It’s true that speeding an object up to considerable fractions of the speed of light will make things behave like they are more massive than they do when they’re moving at slower, more human, speeds. But going the other direction is not as easy. Objects which are not moving at relativistic speeds are measured to have what’s formally known as their rest mass, the mass that you get when you sum up the masses of all the individual particles that make them up. For a human, this rest mass usually puts people at a mass of tens of kilograms (between 50 and 80 kilograms is 110-175 pounds).
It’s relatively easy to make something weigh less, as weight is the interaction between a mass and the gravitational field of the Earth. Want to make something weigh less? Try putting it in a gravitational field that isn’t as strong. The Moon is a good place for this kind of experiment; with a gravitational field only a sixth as strong as the Earth, a 60 kilogram person would feel about as heavy as a 10 kilogram baby (a milestone the median girl hits at 13 months old, and the median boy hits at 11 months).
There’s also weightlessness, which we can experience on Earth in amusement park rides which drop you from a height, specialized planes like the Vomit Comet, or if you’ve gone skydiving. All of these situations have something in common; you’re falling. Technically speaking, the sensation of weight is provided by a contact between your body and something else - for us humans, this is typically the floor, a bed, or a chair. If you’re falling freely, that contact is missing, and you can feel like you weigh nothing. The astronauts in the International Space Station get this sensation for longer periods of time, but the ISS can be thought of as very carefully perpetually falling. (The sideways speed of the ISS allows it to fall around the planet instead of down towards the surface.)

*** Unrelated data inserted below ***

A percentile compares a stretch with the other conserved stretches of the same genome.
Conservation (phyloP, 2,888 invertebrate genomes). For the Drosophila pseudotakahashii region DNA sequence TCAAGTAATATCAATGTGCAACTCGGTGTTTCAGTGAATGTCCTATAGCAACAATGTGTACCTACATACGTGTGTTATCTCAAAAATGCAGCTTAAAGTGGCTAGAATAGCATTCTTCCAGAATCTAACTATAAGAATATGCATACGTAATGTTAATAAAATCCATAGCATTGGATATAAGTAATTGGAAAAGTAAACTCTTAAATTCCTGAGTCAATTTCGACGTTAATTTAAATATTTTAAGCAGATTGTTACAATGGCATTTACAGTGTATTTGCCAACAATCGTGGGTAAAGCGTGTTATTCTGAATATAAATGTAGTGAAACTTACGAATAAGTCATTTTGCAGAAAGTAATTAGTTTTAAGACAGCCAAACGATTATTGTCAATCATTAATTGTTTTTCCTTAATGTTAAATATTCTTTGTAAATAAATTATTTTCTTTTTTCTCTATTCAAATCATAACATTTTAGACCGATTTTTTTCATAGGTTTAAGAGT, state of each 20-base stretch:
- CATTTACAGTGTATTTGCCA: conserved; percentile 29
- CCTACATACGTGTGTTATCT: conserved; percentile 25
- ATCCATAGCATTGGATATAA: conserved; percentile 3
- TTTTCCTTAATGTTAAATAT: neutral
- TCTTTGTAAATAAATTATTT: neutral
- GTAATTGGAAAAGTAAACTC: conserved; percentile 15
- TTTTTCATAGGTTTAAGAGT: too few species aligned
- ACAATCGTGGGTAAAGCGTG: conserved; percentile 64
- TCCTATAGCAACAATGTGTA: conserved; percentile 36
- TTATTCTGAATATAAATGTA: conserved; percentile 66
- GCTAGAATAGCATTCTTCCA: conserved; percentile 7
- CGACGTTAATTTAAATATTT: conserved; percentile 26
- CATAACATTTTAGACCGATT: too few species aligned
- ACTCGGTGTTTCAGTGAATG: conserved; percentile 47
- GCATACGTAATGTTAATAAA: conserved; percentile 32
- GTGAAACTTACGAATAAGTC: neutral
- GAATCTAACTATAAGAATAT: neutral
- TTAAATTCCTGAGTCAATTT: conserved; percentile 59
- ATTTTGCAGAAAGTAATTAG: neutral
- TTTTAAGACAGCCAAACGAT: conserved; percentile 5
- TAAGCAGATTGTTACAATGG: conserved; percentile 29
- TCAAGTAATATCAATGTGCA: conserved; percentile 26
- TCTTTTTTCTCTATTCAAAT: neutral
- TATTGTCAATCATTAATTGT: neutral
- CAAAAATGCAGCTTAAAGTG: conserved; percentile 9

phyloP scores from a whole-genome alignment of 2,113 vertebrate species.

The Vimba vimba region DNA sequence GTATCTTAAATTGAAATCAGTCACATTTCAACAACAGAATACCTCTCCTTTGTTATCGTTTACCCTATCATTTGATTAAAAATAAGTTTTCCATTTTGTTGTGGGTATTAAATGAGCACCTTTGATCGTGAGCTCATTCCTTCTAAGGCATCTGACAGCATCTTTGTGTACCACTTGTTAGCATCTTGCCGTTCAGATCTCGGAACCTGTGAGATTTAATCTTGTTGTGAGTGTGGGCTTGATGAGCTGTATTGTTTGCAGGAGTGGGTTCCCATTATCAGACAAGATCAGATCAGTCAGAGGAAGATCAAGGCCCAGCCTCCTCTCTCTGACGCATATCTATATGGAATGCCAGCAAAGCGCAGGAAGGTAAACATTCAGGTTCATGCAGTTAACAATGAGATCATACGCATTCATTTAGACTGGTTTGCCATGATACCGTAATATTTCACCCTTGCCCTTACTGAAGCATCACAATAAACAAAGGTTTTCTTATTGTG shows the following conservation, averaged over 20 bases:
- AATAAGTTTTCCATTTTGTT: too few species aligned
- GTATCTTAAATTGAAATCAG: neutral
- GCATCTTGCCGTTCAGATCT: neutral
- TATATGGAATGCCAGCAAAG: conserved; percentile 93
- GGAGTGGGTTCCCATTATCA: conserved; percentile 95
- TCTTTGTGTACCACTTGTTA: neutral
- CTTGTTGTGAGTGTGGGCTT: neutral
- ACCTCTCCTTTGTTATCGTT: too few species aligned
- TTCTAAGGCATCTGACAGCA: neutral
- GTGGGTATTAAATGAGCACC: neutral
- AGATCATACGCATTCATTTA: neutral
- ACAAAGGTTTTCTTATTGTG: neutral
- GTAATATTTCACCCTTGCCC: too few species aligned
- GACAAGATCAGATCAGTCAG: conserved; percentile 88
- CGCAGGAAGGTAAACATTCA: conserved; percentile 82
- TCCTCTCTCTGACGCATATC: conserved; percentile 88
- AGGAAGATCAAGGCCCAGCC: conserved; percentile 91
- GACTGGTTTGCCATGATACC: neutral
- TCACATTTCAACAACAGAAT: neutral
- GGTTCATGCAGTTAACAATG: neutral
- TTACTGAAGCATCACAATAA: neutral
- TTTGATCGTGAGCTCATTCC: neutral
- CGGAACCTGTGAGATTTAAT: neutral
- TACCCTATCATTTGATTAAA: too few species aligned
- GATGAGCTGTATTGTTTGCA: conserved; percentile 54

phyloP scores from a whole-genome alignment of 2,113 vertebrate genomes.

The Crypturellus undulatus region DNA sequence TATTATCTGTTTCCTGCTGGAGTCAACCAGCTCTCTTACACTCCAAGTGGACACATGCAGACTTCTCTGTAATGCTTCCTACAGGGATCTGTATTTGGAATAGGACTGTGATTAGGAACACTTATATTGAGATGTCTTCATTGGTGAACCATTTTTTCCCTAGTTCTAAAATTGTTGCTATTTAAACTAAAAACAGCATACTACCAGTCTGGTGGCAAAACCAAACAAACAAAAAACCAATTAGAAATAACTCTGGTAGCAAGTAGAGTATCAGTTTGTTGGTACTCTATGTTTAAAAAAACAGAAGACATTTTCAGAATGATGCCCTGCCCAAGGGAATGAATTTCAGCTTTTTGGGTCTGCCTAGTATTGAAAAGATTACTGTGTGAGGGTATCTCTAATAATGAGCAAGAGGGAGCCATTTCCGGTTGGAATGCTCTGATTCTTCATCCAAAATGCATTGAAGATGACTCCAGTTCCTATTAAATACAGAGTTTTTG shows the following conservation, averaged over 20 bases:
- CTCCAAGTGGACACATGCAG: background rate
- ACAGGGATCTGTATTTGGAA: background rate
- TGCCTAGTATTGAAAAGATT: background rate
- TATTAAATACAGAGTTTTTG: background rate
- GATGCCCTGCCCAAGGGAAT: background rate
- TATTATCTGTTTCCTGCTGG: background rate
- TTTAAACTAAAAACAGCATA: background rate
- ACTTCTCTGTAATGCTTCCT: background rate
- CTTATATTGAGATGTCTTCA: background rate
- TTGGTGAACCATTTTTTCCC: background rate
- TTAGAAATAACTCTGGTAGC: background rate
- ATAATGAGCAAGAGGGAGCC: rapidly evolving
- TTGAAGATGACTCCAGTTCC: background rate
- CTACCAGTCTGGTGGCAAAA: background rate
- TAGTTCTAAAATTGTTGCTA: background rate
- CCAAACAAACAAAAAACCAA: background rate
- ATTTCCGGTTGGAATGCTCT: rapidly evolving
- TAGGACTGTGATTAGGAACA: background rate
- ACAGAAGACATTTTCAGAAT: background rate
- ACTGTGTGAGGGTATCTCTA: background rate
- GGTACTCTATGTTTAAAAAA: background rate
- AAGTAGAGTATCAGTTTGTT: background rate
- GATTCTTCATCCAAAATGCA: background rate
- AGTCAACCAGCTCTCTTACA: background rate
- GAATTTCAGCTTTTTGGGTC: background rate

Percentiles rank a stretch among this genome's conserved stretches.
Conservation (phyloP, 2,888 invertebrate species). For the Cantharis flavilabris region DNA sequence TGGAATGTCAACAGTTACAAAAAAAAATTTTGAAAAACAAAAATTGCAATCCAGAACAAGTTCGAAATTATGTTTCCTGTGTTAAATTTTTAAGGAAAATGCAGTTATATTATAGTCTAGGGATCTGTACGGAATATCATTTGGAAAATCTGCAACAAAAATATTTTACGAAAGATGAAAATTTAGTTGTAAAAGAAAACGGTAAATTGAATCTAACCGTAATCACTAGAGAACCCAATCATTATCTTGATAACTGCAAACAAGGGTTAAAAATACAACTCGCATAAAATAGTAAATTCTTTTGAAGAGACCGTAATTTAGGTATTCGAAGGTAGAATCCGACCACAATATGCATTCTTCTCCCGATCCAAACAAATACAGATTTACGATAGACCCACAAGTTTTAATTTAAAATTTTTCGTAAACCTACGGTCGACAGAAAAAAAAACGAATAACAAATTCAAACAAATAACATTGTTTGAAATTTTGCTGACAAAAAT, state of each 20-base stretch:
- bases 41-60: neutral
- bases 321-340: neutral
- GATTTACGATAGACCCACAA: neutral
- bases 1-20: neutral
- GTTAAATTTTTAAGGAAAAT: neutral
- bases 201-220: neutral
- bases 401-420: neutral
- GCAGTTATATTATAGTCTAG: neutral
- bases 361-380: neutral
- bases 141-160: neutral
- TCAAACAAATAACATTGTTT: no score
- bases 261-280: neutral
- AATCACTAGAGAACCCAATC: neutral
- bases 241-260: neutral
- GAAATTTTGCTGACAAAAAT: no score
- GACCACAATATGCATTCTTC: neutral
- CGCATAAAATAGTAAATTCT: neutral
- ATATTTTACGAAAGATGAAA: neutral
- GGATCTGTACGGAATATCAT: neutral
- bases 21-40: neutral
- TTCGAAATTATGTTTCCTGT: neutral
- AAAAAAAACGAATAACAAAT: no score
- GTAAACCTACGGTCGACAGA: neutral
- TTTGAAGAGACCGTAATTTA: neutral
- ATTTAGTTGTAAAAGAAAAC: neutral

However, in all these weight-altering situations, the mass of our people or objects would still fundamentally remain the same as it was when they were sitting, on their own, on the surface of our planet. Measurements would bear that out no matter how paltry the gravitational field of the world you’re standing on, or how much you happened to be falling at the time. These are all completely expected behaviors of a massive object, given a particular motion within a particular gravitational field.
Can you make something behave like it has less mass? Not unless you remove some material from the object. There are lots of ways to remove mass from an object, but most of them involve physically removing some of the object. You can remove mass either mechanically, by making the object physically smaller, or made of different materials, or by converting some of the mass into energy. Converting mass into energy is not an easy thing to do (which I find very fortunate, as I personally like being stable as an entity of matter and not an unstable energy bomb) but it can happen in the Universe. The most dramatic recent example is that of the binary, merging black holes detected by LIGO - the final black hole is considerably less massive than the sum of the two black holes - the remaining mass was lost, converted into the energy required to produce the gravitational waves in the first place.
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